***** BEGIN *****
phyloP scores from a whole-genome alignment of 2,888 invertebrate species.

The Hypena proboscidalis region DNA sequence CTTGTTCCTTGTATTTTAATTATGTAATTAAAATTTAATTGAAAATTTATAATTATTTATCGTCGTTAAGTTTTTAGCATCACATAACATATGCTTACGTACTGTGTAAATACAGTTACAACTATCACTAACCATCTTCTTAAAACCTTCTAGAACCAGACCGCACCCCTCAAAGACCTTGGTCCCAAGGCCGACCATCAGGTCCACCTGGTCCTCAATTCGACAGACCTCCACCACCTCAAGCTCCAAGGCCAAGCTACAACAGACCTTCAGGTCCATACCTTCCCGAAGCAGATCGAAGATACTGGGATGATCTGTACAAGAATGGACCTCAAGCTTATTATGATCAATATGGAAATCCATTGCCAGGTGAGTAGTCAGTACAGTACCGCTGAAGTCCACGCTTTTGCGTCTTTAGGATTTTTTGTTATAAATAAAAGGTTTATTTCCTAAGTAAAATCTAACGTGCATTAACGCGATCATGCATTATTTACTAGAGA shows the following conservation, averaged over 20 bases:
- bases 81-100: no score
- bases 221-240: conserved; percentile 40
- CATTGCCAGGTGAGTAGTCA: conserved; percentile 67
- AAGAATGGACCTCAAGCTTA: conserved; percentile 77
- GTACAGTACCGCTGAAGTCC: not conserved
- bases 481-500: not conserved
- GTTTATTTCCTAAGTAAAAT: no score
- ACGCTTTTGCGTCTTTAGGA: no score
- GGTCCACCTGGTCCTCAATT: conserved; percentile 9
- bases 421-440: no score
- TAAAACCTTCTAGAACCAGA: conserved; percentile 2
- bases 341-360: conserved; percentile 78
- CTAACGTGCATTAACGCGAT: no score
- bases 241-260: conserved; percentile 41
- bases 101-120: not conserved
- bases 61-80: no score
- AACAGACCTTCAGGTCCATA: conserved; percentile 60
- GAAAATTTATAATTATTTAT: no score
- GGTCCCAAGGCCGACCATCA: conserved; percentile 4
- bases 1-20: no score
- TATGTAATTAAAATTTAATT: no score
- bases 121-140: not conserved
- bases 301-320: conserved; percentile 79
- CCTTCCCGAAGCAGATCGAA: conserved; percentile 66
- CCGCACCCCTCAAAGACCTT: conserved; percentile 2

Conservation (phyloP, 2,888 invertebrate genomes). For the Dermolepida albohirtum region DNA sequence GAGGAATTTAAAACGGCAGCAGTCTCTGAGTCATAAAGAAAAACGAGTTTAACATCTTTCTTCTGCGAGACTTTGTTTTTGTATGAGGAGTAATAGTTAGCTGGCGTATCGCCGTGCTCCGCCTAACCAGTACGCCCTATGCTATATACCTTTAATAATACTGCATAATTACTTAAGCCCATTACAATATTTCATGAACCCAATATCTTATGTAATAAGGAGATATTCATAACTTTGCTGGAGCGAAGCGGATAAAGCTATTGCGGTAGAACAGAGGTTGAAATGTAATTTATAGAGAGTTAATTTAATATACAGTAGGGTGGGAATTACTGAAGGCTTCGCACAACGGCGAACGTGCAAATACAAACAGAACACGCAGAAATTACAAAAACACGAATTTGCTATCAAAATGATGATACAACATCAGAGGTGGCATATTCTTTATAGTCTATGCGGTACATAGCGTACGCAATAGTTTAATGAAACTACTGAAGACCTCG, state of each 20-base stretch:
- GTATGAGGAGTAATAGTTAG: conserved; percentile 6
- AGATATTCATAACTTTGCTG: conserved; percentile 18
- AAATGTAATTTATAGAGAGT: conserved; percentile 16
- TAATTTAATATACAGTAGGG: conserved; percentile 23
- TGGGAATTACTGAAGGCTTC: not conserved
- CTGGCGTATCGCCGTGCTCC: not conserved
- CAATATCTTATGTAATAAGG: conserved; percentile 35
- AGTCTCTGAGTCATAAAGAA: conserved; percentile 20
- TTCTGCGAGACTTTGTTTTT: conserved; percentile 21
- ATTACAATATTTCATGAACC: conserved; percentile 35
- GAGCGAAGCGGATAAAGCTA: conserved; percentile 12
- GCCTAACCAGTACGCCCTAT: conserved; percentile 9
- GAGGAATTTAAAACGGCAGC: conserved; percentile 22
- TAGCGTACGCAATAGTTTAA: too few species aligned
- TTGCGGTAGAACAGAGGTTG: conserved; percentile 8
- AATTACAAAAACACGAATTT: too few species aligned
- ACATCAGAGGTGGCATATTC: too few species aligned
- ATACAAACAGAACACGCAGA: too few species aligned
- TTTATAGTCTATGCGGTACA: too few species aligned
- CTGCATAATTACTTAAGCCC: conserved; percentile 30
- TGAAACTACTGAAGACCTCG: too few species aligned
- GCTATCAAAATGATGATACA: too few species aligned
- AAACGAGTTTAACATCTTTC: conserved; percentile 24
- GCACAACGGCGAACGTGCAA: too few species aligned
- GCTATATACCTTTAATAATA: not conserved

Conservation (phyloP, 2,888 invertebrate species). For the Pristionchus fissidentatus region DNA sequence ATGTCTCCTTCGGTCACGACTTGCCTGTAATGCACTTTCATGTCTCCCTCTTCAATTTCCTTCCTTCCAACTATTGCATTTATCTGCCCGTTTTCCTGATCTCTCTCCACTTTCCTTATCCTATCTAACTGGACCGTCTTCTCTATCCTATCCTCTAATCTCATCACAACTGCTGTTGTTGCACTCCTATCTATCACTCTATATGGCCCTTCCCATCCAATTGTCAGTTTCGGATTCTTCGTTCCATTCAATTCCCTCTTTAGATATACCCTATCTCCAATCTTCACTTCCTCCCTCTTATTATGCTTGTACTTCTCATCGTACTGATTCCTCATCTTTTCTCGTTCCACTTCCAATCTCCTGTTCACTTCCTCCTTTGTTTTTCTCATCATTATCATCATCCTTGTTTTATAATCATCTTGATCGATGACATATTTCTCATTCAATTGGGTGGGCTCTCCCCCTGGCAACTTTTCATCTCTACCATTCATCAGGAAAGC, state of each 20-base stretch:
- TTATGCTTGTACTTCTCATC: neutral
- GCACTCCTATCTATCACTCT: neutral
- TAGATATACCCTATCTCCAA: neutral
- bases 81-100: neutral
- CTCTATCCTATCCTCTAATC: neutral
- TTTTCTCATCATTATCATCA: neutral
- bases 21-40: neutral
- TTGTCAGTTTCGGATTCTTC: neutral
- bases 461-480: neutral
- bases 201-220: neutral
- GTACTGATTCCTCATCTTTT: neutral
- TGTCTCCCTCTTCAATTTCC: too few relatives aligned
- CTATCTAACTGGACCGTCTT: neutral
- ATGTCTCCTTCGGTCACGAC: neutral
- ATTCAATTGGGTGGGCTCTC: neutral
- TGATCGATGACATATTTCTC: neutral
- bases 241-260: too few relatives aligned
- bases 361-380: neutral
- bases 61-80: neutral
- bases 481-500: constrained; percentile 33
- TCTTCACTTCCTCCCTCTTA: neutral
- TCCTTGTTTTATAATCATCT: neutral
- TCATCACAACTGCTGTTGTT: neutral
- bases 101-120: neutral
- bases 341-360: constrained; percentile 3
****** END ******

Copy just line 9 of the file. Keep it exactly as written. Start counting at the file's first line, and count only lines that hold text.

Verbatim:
- GTTTATTTCCTAAGTAAAAT: no score